Last week, news broke that Christopher Nolan’s megablockbuster Tenet was being taken off the release calendar for a hot minute so that Warner Bros. could plot out a strategy for their theatrical rollout. Most conventional wisdom assumed that overseas markets would get to see the movie first — a pretty stark reversal of traditional distribution habits — and that the U.S. date would probably come a week or two after, most likely coming right around Labor Day.
And, well, it turns out that conventional wisdom was pretty much on the money. According to Deadline, Nolan’s film will arrive in 70 theatrical markets — including Canada, the UK, most of the EU, and most Asian markets — the week of August 27, with “select cinemas” in the U.S. following a week later on September 3. We’re assuming that it’ll be a gradual rollout, depending on what’s open (though, despite what you might think, more than 35 states have allowed theaters to open), and it seems that AMC might actually have reason to open up their theaters again. We honestly don’t even really give a damn about spoilers here, too. We’re just pumped that there might be some sunlight on the horizon.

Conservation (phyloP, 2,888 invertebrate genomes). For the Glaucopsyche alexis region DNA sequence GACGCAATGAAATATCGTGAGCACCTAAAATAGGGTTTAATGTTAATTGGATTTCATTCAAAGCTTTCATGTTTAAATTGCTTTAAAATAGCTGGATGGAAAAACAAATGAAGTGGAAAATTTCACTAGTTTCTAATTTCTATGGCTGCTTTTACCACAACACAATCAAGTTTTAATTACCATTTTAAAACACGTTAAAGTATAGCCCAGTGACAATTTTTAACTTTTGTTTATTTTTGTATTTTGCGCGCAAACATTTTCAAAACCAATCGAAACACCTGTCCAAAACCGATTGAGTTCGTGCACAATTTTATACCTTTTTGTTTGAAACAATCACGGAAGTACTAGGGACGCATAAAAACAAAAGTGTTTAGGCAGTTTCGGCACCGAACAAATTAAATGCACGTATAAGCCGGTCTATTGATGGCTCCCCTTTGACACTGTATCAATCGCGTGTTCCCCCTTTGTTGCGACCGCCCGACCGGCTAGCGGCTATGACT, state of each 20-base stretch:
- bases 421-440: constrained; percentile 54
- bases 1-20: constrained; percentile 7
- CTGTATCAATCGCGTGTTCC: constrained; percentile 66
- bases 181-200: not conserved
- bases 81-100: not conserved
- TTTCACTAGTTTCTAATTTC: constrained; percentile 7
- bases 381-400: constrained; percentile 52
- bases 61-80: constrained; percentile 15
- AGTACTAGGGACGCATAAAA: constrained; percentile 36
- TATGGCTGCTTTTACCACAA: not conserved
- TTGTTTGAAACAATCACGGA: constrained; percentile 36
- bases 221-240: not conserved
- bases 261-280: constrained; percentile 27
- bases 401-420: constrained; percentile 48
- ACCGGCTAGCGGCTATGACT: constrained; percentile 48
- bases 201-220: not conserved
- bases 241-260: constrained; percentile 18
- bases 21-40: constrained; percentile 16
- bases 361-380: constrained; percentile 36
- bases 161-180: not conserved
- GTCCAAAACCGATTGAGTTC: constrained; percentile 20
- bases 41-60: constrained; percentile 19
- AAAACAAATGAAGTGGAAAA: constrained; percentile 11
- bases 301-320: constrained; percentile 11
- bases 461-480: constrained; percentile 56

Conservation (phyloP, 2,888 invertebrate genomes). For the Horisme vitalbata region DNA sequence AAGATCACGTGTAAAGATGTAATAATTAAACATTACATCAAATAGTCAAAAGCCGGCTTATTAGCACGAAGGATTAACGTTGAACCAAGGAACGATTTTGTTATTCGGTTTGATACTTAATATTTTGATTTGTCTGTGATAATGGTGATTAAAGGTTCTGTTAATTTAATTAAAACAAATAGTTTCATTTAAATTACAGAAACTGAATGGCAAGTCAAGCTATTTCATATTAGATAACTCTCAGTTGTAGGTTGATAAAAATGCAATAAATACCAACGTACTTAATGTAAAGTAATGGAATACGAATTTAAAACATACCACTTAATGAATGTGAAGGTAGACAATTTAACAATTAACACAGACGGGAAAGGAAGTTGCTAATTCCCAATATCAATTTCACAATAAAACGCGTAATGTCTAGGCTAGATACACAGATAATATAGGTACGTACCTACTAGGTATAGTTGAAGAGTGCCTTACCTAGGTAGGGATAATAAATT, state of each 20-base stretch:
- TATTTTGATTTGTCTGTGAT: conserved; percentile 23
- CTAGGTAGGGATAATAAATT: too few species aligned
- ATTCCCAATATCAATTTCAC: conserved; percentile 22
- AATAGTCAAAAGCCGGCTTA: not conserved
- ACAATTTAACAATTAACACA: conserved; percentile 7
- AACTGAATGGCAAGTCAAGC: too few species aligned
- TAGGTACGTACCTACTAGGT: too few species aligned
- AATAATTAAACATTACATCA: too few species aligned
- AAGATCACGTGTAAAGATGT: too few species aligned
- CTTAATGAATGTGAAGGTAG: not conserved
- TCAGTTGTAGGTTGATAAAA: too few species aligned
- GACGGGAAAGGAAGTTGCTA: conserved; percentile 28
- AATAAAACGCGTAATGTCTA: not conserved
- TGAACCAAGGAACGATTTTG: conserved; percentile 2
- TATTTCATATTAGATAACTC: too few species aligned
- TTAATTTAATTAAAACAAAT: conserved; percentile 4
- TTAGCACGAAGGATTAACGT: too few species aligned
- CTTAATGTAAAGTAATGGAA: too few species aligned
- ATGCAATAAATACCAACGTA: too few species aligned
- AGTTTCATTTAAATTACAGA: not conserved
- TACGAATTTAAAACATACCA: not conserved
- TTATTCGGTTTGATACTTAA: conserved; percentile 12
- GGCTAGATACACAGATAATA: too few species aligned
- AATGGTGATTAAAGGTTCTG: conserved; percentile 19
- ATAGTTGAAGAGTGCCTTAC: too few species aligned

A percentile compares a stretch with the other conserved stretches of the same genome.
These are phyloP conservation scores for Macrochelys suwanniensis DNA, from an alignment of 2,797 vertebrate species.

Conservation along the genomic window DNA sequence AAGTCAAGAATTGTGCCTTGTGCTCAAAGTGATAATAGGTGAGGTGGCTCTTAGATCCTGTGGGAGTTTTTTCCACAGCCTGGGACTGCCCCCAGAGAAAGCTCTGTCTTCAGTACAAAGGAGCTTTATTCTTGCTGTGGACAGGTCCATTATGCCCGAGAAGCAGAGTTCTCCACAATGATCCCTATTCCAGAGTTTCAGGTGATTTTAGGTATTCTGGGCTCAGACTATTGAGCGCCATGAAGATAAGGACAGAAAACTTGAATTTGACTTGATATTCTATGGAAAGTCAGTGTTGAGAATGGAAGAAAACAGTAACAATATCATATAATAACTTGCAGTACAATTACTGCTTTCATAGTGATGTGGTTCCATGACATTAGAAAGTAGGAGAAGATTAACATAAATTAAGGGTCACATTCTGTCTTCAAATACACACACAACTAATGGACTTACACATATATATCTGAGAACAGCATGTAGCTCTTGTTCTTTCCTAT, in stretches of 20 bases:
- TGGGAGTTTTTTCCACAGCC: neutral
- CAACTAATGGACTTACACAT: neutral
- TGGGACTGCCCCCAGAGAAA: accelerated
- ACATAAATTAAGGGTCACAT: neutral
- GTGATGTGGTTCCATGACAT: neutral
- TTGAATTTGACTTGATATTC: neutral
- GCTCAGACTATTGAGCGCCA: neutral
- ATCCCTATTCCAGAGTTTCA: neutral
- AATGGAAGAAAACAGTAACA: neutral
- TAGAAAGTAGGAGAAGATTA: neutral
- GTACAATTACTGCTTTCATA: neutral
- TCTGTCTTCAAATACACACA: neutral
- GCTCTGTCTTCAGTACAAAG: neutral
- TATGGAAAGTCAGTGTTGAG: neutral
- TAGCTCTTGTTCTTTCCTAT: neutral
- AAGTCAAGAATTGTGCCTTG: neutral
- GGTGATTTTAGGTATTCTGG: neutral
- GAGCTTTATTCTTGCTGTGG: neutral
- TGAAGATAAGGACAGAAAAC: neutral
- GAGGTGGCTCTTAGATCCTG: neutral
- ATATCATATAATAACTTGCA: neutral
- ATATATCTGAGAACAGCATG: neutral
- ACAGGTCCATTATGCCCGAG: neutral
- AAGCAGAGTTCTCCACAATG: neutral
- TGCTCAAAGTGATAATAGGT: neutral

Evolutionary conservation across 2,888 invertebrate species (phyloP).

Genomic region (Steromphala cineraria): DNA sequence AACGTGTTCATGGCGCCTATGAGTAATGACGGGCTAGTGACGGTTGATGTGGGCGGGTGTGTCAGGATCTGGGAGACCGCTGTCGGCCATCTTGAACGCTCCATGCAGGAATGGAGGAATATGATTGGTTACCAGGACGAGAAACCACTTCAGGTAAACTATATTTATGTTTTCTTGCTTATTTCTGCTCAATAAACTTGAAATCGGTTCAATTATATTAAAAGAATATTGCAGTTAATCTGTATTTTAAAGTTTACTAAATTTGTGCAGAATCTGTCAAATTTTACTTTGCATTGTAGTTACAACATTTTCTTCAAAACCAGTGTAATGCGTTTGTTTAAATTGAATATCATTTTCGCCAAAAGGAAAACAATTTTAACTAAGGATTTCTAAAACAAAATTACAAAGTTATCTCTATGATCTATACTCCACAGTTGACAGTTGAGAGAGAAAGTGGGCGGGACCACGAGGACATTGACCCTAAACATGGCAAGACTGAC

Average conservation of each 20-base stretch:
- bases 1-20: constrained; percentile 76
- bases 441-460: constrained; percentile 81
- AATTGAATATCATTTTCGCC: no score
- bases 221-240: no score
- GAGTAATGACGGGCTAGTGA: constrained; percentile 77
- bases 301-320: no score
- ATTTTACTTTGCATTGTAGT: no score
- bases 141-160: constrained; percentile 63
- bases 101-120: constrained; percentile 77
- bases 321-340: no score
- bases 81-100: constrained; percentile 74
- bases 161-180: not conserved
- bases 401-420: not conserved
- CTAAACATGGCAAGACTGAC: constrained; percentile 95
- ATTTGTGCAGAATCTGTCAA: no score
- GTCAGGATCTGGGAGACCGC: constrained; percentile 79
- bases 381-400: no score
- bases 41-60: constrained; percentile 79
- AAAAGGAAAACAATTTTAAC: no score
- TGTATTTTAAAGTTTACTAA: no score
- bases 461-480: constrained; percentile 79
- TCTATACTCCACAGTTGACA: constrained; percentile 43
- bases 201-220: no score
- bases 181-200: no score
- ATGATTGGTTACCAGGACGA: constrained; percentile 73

We’re not gonna speculate about what COVID-19 cases in any territory will look like at that point, but it seems that both studios and theaters are cautiously hoping that people will be willing to return to cinemas by then, and we hope they’re right. Other release schedule dominos have fallen, as well — Warners is proceeding with their re-release of Nolan’s Inception, which will hit theaters on August 21, alongside the amusing-looking Russell Crowe vehicle Unhinged, and Disney’s The New Mutants will follow that up on August 28 — so, it looks like things might be looking up for theater owners, at least for the moment.
Tenet will hit US theaters on September 3. All we have to say is this: There’s five or six UFC fights between now and then, and we hope studios noticed the trend we pointed out in our last “Tenet got delayed” post. Just let Vitamin Water or Monster Energy or some dumb Netflix movie take the ad spot — the fate of theaters might depend on it.